Have you guys made progress on the 64 bit JNA library yet?

I have a bunch of U6 pros and code running well in 32 bit java but the programs have a lot going on and I'd like to update to 64 bit for the extra memory capacity.

Just wanted to let you know i like your products and they work well for me. If you get the 64 bit library worked out I'll be buying more.

If you wanted to do something else awesome I'd love to see a accessory board that is setup for direct measurement of Strain Gauge signals at 24 bit.

I've been wanting to make an attempt at a prototype board with the AD7710 to simplify/expand my load cell and other strain gauge measurements but never get the chance. :-)





If you send us an email we can send the current JNA example which is 64-bit compatible. Unfortunately we haven't made much progress since our last post, but since you brought it to our attention again I can look into making a UD Java interface using JNA. It would be comparable to our LJM driver's Java interface, but will use the UD functions. Note that it will use some JNA data types for parameters which will differ than the JNI interface we currently provide. I'll post again when that's available.

If you are looking into getting additional LabJacks we do have the LabJack T7. It has cross-platform 32-bit and 64-bit Java support:

The new Windows UD Java wrapper and examples using JNA with 32 and 64-bit support is now available for download on this page.

Thanks a ton. This works like a great on Windows 64. What would it take to get this driver ported to Linux?

For the newly released Java LJUD wrapper to work on Linux would require us to port the Windows UD library/driver and update the Java wrapper. The UD library/driver is for Windows only and is closed source. Currently we have no plans to port the UD library to other operating systems. For Linux and UD devices (U3, U6 and UE9), a different Java wrapper would be needed as the UD and Exodriver (Linux/Mac OS X library) functions are different. Linux user's will need to use their own JNI or JNA (recommended way) code with the Exodriver and its functions as we currently do not provide a Linux Java wrapper.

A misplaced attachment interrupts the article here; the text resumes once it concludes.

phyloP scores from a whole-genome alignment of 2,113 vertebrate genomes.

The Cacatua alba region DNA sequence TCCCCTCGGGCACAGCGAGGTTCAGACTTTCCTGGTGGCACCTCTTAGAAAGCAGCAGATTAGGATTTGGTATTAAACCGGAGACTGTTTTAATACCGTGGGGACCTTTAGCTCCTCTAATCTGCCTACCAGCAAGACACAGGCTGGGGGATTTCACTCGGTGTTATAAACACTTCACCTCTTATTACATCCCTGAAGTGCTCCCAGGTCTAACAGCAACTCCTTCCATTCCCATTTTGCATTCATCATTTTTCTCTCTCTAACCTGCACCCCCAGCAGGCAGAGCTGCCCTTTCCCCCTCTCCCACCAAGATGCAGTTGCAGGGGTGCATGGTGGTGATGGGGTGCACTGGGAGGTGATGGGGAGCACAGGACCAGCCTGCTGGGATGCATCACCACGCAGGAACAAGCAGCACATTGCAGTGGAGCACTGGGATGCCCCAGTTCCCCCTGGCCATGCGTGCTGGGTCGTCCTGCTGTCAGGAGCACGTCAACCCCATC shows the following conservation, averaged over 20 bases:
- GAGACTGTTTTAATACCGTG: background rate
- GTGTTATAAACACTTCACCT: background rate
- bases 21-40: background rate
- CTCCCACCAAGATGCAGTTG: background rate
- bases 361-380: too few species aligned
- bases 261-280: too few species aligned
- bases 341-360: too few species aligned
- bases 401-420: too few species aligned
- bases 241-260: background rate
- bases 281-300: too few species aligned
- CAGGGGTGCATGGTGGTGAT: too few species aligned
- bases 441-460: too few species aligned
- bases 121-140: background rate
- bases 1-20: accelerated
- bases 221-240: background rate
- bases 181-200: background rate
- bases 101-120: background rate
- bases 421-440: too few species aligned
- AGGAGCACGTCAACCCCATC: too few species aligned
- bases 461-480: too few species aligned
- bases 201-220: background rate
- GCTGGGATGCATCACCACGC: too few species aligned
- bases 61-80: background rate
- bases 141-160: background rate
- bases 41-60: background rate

The only cross-platform library (Windows, Linux, Mac OS X) with a Java wrapper that we provide is the LJM driver. At this time the LJM library only supports the Digit (didn't mention it in a previous comment) and T7, and will support future devices.

Yeah, I've looked at the exodriver, which is why I asked about the UD driver linux port.  :)  Although, I'm wondering if the LJM library is what I should have utilized instead of the Windows UD driver. All I'm really after is the following methods below. Out of those methods, it looks like the ePut/eGet are the only two methods that don't have direct replacements in the LJM library. Do you have some examples of how I would use the LJM library to get the equivalent functionality as the ePut/eGet methods gave me?

int OpenLabJack(int DeviceType, int ConnectionType, String Address, int FirstFound, IntByReference Handle );

int ePut(int Handle, int IOType, int Channel, double Value, int x1);

int eGet(int Handle, int IOType, int Channel, DoubleByReference pValue, int x1);

void ErrorToString(int ErrorCode, ByteByReference pString);

int ListAll(int DeviceType, int ConnectionType, IntByReference pNumFound, IntByReference pSerialNumbers, IntByReference pIDs, DoubleByReference pAddresses);

For reading and writing a single value using the LJM library there are the eReadName/Address and eWriteName/Address functions. With these functions you specify the Modbus Name (a string) or address of what you want to read/write on the device. For example, these UD calls to read from AIN1 and set DAC1:

eGet(handle, LJ_ioGET_AIN, 1, &value, 0); //Read from AIN1
ePut(handle, LJ_ioPUT_DAC, 1, 2.50, 0); //Set DAC1 to 2.50 V

look like this in the LJM driver (using name functions):

LJM_eReadName(handle, "AIN1", &value); //Read from AIN1
LJM_eWriteName(handle, "DAC1", 2.50); //Set DAC1 to 2.50 V

Here are the documentation pages for the function calls with the same functionality as the functions you listed:


Here is the LJM User's Guide with more documentation and functions:

Here are the LJM examples for a variety of languages, including Java examples demonstrating LJM_eWriteName and LJM_eReadName: